Five things we learned about climate change this week

By John Parnell

The Keystone XL pipeline attracted the largest civil disobedience action in the US for a generation. (Source: Wiki/Ekabhishek)

President Obama, Ban Ki-moon and NASA all had something to say in a hectic week of climate change news. RTCC runs through five ideas to takeaway from the week.

Keystone XL got ditched, but verdict doesn’t represent a green revolution in the Whitehouse

The Keystone XL oil pipeline was blocked by President Obama after the Republicans hastened the decision making process. Green groups celebrated, but the company behind the project to pump tar sands oil from Canada to the US Gulf Coast has already said it will reapply with a new route.

Obama’s statement on the verdict did not carry any environmental message or rallying cry against big oil, it simply said that there wasn’t time to force it through and ensure the correct protections are in place. Expect round two soon.

The Fukishima effect is over

Support for new Nuclear energy is growing in the UK, according to stats released by pollsters Ipsos MORI. The chief economist of the IEA warned that sidelining nuclear energy would have a negative impact on our attempts to reduce CO2 levels.

Saudi Arabia and China signed a nuclear cooperation deal. The BP Energy Outlook 2030predicts no decline in nuclear power. Like it or not, nuclear energy would appear to be here to stay.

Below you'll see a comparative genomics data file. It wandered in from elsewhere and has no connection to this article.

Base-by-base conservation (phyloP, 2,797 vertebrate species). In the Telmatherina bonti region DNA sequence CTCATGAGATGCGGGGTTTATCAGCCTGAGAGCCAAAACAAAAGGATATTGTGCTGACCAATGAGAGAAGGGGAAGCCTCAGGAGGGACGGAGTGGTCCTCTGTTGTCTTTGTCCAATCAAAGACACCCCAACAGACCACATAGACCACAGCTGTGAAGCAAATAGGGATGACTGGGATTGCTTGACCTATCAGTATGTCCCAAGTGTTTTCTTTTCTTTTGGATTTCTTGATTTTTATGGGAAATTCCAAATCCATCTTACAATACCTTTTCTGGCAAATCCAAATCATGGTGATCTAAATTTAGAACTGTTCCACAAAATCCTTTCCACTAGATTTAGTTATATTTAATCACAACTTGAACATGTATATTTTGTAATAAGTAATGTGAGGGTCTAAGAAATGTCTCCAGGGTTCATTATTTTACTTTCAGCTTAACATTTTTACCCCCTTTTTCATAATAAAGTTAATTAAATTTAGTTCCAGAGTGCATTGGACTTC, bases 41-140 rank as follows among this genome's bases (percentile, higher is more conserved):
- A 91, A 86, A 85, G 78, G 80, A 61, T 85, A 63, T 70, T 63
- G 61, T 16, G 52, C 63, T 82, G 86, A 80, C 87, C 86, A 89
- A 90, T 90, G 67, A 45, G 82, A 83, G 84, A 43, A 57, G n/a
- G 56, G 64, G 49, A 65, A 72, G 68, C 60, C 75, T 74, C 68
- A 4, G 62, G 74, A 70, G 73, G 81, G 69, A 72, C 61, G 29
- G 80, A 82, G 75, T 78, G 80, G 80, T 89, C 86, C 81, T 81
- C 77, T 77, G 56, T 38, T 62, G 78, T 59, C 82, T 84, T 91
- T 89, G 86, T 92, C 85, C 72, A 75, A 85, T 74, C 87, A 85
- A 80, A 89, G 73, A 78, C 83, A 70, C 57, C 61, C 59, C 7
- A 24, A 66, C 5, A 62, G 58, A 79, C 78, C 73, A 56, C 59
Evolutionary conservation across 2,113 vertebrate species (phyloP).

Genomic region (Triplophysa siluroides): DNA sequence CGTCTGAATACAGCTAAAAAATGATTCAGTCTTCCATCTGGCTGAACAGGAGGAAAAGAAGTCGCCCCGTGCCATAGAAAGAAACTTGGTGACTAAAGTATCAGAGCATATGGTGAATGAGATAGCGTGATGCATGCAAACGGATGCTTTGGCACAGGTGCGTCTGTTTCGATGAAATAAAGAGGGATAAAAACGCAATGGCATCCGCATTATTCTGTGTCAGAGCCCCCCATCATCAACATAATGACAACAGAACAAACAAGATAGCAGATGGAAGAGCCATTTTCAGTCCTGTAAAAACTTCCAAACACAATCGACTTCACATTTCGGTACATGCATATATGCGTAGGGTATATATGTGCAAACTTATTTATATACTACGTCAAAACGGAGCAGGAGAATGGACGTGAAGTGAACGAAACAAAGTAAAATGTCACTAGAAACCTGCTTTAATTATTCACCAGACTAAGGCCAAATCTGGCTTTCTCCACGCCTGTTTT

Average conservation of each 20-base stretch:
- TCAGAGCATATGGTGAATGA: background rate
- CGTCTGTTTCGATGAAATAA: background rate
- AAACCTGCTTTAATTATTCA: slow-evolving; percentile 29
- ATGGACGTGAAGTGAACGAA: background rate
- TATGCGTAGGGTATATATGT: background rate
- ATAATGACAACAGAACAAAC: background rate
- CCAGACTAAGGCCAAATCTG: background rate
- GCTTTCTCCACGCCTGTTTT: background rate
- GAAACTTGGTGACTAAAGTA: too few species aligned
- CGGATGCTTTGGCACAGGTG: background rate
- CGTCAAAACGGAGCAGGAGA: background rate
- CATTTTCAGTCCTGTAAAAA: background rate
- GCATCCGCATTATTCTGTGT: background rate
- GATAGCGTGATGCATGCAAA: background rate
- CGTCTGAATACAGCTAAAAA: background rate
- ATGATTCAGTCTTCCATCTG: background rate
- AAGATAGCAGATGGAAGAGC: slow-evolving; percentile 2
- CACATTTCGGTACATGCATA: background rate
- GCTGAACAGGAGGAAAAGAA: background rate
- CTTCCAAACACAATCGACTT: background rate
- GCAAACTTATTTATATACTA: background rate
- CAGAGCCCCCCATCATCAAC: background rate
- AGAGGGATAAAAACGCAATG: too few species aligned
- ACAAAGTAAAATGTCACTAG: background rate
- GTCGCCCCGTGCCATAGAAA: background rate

Somerset should have its own time zone/UK democracy is flawed

A bill in the UK calling for the country to permanently wind the clocks forward an hour was unsuccessful after MPs made outlandish amendments, quoted the bible and hid in the toilets in order to waste time. The session ended before a vote could be held.

The Lighter for Later campaign, organised by UK climate action group 10:10 claimed that the move could save the country 447,000 tons of CO2. MPs were split.

Tory MP Jacob Rees-Mogg tabled an amendment to the bill that would have seen the county of Somerset return to its own time, as each region in the country did before the railways standardised time in 1840. The filibuster tactics were widely condemned.

Sustainable energy has gone from buzzword to big business

The World Future Energy Summit in Abu Dhabi highlighted just how big clean energy has become. If the agenda there doesn’t convince you, Bloomberg New Energy Finance were kind enough to put a figure on it – $260 billion worth of investment in renewable energy in 2011.

UN Secretary General Ban Ki-moon said there was no reason why sustainable energy couldn’t spread throughout the developing world.

Climate change is not just about carbon and we shouldn’t forget it

Carbon trading, carbon taxes, carbon footprints, it is easy to understand why CO2 dominates the argument, but anthropogenic climate change is far more complex.

A NASA study highlighted the short term gains of a focus on cutting soot and methane. Meanwhile a nitrogen oxide cloud was found over India and China linked to their burgeoning economies.

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